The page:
May 8 Letter

I hope you are enjoying Mother’s Day. This week’s letter will discuss Senate Finance Committee hearings on (1) the State’s coronavirus response, and (2) the City’s request for State approval to issue a pension obligation bond.


1.     The State’s Response to COVID-19

Last Tuesday night (May 3), the Senate Finance Committee reviewed the budget for the Department of Health, which included a proposed expenditure of $150 million of the federal ARPA funds for the ongoing response to the pandemic. Of this amount, $50 million would be allocated to hospitals to help address increased labor and equipment costs caused by the pandemic, while the remaining $100 million would pay for anticipated State costs for such elements of the response as testing, contact tracing, protective equipment, emergency response supports and a vaccine campaign. 

For the first two years of the pandemic, the federal government (including the Federal Emergency Management Agency, or FEMA) reimbursed the State for many of these costs; however, the Department has begun a transition it expects to continue in the future, resulting in the budgeting of $50 million in known future response costs and $50 million as a contingency available to spend for future outbreaks should they occur. Under federal guidelines, the State must return to the federal government any ARPA funds that are not spent within the next four years; therefore, the State will review the contingency budget periodically and redirect those funds to other permitted uses should they not be necessary to respond to the pandemic. The ARPA budget also includes $50 million to defray the extra costs hospitals have occurred during the pandemic. While these allocations will reduce the amount of ARPA funding for “once in a generation” transformative investments, I support the administration’s conclusion that the first priority for those federal funds is to help Rhode Island address the direct impacts of COVID-19.

In recent months, the Department ended the prior practice of providing testing for symptom-free Rhode Islanders. As a result, the daily case counts published by the Department of Health understate the spread of the disease, even as Rhode Island’s case counts per capita are at or near the top of the national data. This change has increased the percentage of positive tests, which the Department recently decided not to report. Because of this change, we have lost some of our best data for measuring the spread of the virus in our State. I asked the Department about whether we can use wastewater data to measure the spread, but they said that tool has not yet been sufficiently developed. Instead, the Department pointed to stable hospitalization levels and the availability of therapeutic medicine as a basis for concluding that asymptomatic testing was no longer necessary.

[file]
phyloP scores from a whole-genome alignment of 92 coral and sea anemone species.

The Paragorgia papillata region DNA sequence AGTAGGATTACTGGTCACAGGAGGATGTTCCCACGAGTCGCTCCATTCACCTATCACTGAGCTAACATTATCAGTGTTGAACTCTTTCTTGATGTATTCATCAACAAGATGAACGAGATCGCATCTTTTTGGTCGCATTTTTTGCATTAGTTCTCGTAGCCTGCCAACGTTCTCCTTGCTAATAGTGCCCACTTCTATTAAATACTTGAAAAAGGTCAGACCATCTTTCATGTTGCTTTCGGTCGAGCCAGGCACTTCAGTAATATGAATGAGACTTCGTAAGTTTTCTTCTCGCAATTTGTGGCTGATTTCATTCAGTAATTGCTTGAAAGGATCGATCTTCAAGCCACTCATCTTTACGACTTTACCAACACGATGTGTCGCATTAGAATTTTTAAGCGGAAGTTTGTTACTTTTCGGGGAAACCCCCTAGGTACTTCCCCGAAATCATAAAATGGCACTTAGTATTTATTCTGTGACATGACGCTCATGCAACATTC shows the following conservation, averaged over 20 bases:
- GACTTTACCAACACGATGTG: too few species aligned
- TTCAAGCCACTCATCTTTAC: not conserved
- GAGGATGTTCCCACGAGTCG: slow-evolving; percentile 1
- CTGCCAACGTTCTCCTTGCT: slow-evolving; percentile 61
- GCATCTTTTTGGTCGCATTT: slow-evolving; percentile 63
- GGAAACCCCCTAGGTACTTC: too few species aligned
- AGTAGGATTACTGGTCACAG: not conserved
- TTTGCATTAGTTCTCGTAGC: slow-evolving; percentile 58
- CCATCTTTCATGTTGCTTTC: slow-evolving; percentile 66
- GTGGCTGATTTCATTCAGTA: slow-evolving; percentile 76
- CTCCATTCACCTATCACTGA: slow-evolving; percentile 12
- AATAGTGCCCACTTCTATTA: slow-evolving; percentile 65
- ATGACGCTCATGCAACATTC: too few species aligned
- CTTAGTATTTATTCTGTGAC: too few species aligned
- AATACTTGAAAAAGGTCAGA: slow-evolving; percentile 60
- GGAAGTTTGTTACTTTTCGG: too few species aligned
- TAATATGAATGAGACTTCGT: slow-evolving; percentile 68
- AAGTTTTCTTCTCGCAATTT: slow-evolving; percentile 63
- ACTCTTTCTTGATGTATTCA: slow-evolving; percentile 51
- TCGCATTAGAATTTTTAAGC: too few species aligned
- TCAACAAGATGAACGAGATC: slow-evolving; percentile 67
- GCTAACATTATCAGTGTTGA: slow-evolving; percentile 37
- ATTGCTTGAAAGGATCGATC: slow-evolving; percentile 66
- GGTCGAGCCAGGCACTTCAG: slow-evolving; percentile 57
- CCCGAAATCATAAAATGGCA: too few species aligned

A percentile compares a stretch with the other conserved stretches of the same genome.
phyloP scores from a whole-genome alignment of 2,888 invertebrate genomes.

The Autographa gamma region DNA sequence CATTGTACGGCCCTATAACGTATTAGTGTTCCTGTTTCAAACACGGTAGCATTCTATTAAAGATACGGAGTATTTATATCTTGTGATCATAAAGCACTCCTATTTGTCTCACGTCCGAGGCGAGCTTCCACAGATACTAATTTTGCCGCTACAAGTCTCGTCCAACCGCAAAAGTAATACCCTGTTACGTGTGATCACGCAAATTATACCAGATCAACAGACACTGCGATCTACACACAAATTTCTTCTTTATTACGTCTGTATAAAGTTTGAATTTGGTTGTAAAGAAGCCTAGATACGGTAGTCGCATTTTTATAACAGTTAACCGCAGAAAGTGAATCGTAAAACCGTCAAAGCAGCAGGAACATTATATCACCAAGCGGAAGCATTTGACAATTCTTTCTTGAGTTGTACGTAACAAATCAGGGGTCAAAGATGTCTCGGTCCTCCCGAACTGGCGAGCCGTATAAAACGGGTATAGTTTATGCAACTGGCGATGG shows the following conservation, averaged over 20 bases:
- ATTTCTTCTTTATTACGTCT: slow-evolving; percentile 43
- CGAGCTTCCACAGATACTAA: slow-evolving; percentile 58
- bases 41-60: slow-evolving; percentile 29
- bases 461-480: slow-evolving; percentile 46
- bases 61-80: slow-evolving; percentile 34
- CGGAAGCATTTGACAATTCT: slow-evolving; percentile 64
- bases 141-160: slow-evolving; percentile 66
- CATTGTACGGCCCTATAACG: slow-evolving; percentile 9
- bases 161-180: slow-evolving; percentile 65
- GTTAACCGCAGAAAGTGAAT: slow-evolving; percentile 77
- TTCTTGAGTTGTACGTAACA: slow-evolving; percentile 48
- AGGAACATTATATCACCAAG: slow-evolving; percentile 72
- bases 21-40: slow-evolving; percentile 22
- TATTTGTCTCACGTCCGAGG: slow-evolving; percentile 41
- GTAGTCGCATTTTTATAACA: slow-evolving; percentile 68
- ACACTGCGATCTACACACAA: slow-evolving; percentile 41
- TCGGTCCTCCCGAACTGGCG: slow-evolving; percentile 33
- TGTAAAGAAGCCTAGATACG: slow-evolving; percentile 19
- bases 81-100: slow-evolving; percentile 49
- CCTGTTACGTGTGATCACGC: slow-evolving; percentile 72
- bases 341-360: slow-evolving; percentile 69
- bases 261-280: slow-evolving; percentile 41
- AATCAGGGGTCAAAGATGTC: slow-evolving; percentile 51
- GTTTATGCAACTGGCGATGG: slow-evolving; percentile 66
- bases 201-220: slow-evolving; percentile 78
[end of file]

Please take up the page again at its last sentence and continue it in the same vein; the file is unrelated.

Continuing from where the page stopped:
2.     The Pension Obligation Bond

On Thursday, May 5 the Senate Finance Committee heard a presentation from Providence officials concerning the request for permission to issue a pension obligation bond in the amount of $515 million. As I discussed in my February 6 letter, this proposal could stabilize the future increases of the City’s cost in paying off its pension debt. The proposal has four preconditions to its implementation. In addition to General Assembly approval, the proposal depends upon approval by Providence voters at a June 7 referendum and by the City Council. The final precondition may prove to be the most difficult, namely the existence of favorable financial markets. In order for the pension obligation bond to provide the City with financial relief, there must be a sufficient “spread” between the cost of borrowing and the expected return from the investment of the borrowed funds. The City has specified that the bond will not go to market if the available price (interest rate on the bonds) exceeds 5%; however, in testimony before the Senate Finance Committee, the City’s representatives further stated that if the available price comes close to 5%, the risks could exceed the expected benefits. Given the recent rise in interest rates, we may go through this approval process but lack the ability to go forward at this time. With that said, if the City obtains the other approvals, they will create a window of time in which to act, allowing for a future bond if interest rates return to a level below the maximum allowable threshold after exceeding it.